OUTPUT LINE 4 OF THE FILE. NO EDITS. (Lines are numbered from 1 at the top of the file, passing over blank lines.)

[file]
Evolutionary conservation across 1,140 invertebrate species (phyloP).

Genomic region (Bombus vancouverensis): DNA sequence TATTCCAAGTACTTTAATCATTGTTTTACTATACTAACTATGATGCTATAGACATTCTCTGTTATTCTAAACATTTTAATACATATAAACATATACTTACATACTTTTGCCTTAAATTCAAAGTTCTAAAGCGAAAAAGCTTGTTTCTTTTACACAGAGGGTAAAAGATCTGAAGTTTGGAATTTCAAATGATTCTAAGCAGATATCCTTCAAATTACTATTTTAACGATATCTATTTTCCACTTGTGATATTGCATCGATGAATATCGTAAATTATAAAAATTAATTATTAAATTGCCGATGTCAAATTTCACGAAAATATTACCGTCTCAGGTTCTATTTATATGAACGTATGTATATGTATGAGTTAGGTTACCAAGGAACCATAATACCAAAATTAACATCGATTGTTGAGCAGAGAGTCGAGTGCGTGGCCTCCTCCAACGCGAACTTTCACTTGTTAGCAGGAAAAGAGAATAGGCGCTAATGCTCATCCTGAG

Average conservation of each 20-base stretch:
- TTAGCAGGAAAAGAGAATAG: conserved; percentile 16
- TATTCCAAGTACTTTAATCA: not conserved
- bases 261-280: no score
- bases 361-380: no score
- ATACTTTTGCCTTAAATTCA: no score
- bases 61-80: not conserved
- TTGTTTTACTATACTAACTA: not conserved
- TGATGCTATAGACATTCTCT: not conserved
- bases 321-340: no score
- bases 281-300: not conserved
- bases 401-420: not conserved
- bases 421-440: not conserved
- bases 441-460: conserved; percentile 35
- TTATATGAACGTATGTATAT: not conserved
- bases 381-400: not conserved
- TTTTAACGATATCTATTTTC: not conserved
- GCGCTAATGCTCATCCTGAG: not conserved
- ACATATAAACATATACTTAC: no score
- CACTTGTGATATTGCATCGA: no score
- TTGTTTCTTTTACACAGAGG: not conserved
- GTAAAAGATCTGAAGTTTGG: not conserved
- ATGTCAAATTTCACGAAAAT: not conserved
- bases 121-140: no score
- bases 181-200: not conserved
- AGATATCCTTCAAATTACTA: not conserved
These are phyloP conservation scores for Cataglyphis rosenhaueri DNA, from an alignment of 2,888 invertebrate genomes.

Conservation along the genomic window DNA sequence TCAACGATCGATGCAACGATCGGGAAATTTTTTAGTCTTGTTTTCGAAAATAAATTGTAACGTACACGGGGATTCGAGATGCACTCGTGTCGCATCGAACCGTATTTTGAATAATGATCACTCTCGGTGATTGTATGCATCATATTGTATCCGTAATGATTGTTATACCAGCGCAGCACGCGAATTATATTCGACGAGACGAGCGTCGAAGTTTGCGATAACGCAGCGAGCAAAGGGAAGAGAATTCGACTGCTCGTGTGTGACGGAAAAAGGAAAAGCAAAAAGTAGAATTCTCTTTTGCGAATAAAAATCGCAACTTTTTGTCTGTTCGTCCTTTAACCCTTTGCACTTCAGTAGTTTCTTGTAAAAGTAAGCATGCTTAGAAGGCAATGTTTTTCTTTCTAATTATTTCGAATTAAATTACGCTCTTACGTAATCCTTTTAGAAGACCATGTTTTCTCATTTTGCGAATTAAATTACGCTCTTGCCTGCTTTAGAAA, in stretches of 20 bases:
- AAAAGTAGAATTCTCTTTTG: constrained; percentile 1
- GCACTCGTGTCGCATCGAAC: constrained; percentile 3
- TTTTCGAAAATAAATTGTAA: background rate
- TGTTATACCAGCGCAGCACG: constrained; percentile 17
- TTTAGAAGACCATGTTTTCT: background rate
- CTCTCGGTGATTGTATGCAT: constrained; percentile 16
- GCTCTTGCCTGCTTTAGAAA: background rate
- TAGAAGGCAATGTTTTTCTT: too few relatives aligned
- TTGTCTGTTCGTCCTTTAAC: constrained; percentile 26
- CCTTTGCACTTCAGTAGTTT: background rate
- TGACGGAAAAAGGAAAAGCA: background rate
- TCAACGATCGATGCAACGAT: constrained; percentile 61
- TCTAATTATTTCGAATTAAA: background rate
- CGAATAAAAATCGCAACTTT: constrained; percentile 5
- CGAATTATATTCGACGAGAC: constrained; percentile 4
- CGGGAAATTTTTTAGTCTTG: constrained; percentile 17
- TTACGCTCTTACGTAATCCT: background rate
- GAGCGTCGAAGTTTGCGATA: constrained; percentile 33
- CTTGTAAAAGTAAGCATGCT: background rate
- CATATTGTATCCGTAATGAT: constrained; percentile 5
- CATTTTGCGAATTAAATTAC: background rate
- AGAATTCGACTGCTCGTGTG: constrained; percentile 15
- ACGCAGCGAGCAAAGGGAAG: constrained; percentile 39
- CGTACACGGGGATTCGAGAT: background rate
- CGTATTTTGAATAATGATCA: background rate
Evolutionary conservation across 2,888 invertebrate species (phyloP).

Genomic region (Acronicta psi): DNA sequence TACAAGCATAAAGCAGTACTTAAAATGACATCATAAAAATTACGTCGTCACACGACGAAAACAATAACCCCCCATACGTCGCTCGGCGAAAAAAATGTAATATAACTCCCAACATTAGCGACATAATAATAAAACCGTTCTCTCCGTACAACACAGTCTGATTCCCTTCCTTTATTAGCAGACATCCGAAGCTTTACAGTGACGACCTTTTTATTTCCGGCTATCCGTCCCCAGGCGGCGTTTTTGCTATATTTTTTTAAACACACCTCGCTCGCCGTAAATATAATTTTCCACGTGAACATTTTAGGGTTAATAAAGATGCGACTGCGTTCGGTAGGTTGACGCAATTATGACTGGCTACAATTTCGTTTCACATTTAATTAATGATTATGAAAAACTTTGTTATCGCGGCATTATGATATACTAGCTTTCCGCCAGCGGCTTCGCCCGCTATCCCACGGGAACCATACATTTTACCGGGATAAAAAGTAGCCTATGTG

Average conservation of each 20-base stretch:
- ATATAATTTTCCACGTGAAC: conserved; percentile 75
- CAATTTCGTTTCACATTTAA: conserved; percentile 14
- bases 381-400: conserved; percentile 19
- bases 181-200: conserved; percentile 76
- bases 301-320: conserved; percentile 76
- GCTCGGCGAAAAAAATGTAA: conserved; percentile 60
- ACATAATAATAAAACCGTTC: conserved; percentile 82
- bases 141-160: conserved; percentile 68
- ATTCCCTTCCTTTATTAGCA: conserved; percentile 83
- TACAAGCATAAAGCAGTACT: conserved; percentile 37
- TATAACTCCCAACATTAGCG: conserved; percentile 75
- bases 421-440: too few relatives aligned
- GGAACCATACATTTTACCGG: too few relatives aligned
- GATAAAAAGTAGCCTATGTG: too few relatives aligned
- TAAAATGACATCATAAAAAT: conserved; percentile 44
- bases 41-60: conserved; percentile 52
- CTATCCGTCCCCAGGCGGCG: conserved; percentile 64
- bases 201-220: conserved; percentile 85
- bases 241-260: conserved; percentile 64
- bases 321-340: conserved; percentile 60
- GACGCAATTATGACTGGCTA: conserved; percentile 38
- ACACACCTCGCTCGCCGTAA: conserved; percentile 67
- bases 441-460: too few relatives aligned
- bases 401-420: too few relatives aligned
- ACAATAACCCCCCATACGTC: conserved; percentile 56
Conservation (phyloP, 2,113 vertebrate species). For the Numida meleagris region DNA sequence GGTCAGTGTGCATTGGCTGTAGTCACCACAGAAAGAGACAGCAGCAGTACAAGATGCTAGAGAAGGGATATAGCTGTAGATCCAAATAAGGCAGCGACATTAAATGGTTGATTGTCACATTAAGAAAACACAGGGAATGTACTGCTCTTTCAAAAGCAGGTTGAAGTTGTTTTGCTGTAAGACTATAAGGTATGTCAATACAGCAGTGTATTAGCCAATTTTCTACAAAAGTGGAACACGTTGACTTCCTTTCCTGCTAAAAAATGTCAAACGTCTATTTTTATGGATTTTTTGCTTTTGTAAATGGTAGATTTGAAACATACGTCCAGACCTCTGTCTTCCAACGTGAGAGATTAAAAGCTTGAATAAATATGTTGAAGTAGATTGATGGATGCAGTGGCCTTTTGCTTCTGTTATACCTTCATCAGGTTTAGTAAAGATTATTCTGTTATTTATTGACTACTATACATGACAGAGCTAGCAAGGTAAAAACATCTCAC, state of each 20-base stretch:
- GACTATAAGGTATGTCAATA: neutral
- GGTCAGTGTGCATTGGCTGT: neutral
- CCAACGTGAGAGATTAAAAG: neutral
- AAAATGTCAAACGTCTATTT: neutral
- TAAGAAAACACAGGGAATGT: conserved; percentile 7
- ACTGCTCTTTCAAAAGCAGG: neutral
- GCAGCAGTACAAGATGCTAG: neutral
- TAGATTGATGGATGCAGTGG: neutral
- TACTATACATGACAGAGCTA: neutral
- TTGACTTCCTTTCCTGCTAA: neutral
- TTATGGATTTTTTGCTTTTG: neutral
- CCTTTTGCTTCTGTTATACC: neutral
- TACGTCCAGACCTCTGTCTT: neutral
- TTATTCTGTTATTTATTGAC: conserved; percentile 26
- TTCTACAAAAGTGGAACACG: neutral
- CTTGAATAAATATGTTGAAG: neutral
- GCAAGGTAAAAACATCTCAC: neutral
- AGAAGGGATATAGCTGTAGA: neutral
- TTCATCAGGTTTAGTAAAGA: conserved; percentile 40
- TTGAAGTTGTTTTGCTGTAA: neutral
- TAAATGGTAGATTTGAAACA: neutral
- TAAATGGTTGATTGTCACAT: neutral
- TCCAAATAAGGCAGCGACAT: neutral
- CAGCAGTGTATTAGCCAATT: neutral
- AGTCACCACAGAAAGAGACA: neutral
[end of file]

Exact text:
- TTAGCAGGAAAAGAGAATAG: conserved; percentile 16